He wrote a paper on research that showed neonicotinoid insecticides killed or stunted growth of monarch butterfly larvae. Monarch populations have plummeted in recent years because of habitat loss. Lundgren’s research showed milkweed plants growing near farm fields treated with the insecticide could harm monarch larvae.
He believed he had permission from USDA to publish the paper.
Lundgren was interviewed about his research for an MPR News story in February. The whistleblower complaint says that interview prompted a sharp response two weeks later from his supervisor in Brookings, S.D.
Lundgren says he was told USDA considered his research “sensitive” and requiring additional layers of approval. The paper was published in March.
In early March, Lundgren traveled to speak at a National Academy of Sciences gathering and to an agricultural group in Pennsylvania.
While he was traveling to the meetings, he received a message saying his travel was not approved because he failed to get a required supervisor’s signature.
He was considered absent without leave and ordered to return immediately to South Dakota.
Ruch said the travel paperwork mistake is one often overlooked at USDA.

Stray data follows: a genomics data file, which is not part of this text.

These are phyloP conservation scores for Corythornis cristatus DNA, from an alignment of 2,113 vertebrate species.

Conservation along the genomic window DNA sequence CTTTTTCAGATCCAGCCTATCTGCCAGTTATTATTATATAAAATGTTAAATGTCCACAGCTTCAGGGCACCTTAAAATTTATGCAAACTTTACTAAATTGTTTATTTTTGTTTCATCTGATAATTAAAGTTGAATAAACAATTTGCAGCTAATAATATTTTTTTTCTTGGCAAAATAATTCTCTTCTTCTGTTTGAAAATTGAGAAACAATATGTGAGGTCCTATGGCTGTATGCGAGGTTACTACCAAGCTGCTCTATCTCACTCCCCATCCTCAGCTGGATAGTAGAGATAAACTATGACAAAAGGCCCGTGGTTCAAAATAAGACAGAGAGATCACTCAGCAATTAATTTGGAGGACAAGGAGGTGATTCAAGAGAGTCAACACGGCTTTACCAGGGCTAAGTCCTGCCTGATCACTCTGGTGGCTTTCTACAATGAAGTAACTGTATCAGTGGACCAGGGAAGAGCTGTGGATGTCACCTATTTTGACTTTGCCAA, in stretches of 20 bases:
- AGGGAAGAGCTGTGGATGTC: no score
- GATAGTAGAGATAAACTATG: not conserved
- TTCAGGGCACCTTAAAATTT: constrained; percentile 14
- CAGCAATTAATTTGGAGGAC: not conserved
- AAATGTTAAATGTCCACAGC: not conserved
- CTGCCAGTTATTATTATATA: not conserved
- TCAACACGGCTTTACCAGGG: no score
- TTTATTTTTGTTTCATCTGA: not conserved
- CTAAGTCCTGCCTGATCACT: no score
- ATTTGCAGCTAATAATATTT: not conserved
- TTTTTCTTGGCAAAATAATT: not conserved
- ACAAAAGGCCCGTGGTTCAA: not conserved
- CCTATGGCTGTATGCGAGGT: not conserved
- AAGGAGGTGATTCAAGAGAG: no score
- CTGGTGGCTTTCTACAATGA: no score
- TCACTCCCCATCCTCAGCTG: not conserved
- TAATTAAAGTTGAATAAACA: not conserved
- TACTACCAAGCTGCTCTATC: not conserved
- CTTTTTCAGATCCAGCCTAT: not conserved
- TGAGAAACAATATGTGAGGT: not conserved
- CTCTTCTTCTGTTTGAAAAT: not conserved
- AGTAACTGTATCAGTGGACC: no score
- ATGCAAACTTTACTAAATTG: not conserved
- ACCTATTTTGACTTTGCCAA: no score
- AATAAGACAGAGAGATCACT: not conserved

In early August USDA area supervisor John McMurtry wrote to Lundgren imposing a 14-day unpaid suspension for “blatant disregard of Agency rules and regulations.”
McMurtry said Lundgren’s behavior “suggests a low potential for rehabilitation.”
According to an internal USDA document, Lundgren was told that “additional misconduct will not be tolerated and may result in disciplinary action up to and including your removal from the Federal service.”
Ruch says that that threat led to the whistleblower complaint to the Federal Merit Systems Protection Board.
Ruch’s group says the charges are “patently exaggerated, and the punishment is disproportionate to the alleged wrongdoing.” Ruch also believes the case will show the conflicts were about the research, not rule violations.
“There were repeated expressions about the sensitivity of the subject matter that made it clear there was concern that went much higher than (USDA’s) Agricultural Research Service office in South Dakota,” he said. “We believe that there was communication among high level managers of USDA that predetermined what they were going to do.”
Minnesota Public Radio ©2015